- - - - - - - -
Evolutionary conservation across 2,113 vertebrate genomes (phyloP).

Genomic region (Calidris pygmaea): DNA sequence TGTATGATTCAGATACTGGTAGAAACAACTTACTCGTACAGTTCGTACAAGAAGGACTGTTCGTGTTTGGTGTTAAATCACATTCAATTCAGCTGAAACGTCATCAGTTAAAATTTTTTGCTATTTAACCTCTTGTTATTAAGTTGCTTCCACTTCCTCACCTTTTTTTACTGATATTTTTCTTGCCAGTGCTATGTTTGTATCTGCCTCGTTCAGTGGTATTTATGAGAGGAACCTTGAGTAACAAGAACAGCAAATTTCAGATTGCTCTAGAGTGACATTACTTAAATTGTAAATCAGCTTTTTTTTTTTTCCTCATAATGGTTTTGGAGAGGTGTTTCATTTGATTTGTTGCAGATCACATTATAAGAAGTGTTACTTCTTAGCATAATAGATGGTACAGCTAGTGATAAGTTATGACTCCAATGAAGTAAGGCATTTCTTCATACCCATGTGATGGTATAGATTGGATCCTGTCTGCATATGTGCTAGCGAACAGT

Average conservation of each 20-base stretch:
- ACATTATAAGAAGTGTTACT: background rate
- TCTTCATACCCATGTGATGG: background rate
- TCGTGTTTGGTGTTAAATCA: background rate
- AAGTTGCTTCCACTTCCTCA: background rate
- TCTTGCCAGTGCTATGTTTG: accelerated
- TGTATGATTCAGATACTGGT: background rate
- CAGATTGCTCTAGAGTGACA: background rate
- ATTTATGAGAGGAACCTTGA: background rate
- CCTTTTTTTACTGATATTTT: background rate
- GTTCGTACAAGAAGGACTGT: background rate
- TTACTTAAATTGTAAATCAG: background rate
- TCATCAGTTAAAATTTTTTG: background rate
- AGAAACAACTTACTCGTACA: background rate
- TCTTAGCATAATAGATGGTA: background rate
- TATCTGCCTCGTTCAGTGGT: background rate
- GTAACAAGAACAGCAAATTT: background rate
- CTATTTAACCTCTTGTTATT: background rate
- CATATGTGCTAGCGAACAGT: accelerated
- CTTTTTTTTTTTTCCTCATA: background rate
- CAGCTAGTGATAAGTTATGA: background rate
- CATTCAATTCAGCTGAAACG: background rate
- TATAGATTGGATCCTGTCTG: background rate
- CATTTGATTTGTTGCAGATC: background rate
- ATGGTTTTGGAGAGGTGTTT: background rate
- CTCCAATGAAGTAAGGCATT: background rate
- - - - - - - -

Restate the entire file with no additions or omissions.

Evolutionary conservation across 2,113 vertebrate genomes (phyloP).

Genomic region (Calidris pygmaea): DNA sequence TGTATGATTCAGATACTGGTAGAAACAACTTACTCGTACAGTTCGTACAAGAAGGACTGTTCGTGTTTGGTGTTAAATCACATTCAATTCAGCTGAAACGTCATCAGTTAAAATTTTTTGCTATTTAACCTCTTGTTATTAAGTTGCTTCCACTTCCTCACCTTTTTTTACTGATATTTTTCTTGCCAGTGCTATGTTTGTATCTGCCTCGTTCAGTGGTATTTATGAGAGGAACCTTGAGTAACAAGAACAGCAAATTTCAGATTGCTCTAGAGTGACATTACTTAAATTGTAAATCAGCTTTTTTTTTTTTCCTCATAATGGTTTTGGAGAGGTGTTTCATTTGATTTGTTGCAGATCACATTATAAGAAGTGTTACTTCTTAGCATAATAGATGGTACAGCTAGTGATAAGTTATGACTCCAATGAAGTAAGGCATTTCTTCATACCCATGTGATGGTATAGATTGGATCCTGTCTGCATATGTGCTAGCGAACAGT

Average conservation of each 20-base stretch:
- ACATTATAAGAAGTGTTACT: background rate
- TCTTCATACCCATGTGATGG: background rate
- TCGTGTTTGGTGTTAAATCA: background rate
- AAGTTGCTTCCACTTCCTCA: background rate
- TCTTGCCAGTGCTATGTTTG: accelerated
- TGTATGATTCAGATACTGGT: background rate
- CAGATTGCTCTAGAGTGACA: background rate
- ATTTATGAGAGGAACCTTGA: background rate
- CCTTTTTTTACTGATATTTT: background rate
- GTTCGTACAAGAAGGACTGT: background rate
- TTACTTAAATTGTAAATCAG: background rate
- TCATCAGTTAAAATTTTTTG: background rate
- AGAAACAACTTACTCGTACA: background rate
- TCTTAGCATAATAGATGGTA: background rate
- TATCTGCCTCGTTCAGTGGT: background rate
- GTAACAAGAACAGCAAATTT: background rate
- CTATTTAACCTCTTGTTATT: background rate
- CATATGTGCTAGCGAACAGT: accelerated
- CTTTTTTTTTTTTCCTCATA: background rate
- CAGCTAGTGATAAGTTATGA: background rate
- CATTCAATTCAGCTGAAACG: background rate
- TATAGATTGGATCCTGTCTG: background rate
- CATTTGATTTGTTGCAGATC: background rate
- ATGGTTTTGGAGAGGTGTTT: background rate
- CTCCAATGAAGTAAGGCATT: background rate